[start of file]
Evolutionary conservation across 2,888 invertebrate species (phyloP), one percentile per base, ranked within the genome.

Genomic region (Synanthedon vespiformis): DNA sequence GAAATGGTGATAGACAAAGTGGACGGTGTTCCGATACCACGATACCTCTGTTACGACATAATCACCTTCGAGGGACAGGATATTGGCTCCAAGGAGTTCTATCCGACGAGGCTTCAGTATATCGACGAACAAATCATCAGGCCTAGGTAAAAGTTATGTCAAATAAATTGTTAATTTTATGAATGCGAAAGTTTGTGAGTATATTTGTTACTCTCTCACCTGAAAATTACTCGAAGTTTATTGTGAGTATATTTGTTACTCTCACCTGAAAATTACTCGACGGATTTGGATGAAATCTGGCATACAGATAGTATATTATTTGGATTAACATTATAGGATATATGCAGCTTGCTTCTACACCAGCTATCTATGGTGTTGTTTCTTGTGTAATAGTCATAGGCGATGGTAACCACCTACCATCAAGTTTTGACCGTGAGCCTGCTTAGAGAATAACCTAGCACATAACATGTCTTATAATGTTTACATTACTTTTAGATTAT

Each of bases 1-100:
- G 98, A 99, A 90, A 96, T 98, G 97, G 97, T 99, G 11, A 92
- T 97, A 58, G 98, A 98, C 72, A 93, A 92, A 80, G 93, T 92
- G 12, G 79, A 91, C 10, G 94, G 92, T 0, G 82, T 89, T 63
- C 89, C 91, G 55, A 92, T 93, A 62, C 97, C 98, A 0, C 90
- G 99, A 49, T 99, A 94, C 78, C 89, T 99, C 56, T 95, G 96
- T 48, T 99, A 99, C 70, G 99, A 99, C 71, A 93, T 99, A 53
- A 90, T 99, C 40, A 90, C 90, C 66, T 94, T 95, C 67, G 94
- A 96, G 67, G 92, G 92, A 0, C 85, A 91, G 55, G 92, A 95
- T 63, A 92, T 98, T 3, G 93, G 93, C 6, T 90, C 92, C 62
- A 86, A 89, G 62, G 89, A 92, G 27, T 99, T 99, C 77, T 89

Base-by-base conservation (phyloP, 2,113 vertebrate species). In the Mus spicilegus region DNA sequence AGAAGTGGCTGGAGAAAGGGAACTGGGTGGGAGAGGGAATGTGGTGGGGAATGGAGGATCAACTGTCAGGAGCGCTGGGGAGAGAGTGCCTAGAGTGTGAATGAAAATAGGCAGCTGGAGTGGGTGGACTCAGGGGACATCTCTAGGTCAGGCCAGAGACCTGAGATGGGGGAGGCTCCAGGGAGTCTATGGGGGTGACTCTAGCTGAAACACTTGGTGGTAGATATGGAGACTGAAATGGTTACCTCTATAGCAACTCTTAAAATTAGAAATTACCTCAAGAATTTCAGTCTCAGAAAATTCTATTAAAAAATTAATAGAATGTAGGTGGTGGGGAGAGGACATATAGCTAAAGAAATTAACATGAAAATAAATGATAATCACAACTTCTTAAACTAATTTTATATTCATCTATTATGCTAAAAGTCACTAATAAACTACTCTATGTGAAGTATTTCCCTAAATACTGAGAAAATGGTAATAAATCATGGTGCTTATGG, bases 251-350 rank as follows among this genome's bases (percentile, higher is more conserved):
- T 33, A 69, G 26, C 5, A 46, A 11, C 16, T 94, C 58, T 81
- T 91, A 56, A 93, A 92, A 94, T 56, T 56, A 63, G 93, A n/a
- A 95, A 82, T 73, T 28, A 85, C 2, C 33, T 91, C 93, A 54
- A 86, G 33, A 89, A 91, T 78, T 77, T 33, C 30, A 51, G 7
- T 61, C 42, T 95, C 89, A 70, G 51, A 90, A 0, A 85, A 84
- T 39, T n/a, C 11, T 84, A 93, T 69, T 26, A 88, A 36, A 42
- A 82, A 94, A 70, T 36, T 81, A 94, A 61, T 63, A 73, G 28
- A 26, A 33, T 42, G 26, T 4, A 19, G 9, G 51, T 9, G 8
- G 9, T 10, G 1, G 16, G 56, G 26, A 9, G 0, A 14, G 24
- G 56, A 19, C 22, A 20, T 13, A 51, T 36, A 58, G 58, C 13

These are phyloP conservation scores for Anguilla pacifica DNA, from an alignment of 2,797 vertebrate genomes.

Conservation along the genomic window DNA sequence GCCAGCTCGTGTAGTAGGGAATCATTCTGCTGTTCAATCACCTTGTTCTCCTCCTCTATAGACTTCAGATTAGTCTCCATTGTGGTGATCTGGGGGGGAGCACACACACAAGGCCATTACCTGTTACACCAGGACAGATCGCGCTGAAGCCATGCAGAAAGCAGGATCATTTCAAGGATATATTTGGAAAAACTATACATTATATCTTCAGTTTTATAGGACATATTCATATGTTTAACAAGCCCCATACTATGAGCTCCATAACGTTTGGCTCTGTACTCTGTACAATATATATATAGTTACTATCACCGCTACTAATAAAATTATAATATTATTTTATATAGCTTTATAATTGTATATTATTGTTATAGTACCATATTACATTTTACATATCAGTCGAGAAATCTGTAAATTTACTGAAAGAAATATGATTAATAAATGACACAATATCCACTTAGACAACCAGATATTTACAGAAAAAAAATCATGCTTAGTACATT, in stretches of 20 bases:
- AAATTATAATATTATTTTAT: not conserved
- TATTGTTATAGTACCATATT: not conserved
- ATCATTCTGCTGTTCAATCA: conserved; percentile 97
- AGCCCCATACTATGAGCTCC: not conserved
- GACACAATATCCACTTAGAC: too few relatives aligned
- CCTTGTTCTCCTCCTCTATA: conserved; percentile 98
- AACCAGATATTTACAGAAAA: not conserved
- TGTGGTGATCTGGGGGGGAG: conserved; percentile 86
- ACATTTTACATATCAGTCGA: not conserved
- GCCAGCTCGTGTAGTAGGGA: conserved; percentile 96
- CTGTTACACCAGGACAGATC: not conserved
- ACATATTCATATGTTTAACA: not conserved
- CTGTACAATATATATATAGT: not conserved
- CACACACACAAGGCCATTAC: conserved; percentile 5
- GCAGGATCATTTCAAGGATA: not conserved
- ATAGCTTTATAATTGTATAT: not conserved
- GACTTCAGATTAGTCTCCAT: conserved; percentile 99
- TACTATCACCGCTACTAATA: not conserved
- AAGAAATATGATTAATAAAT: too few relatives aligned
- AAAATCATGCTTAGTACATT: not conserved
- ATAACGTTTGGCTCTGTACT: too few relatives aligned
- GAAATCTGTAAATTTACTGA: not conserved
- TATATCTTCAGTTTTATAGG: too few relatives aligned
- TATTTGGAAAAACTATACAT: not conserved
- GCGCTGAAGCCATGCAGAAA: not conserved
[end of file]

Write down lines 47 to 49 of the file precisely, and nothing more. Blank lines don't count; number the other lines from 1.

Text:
- ATAACGTTTGGCTCTGTACT: too few relatives aligned
- GAAATCTGTAAATTTACTGA: not conserved
- TATATCTTCAGTTTTATAGG: too few relatives aligned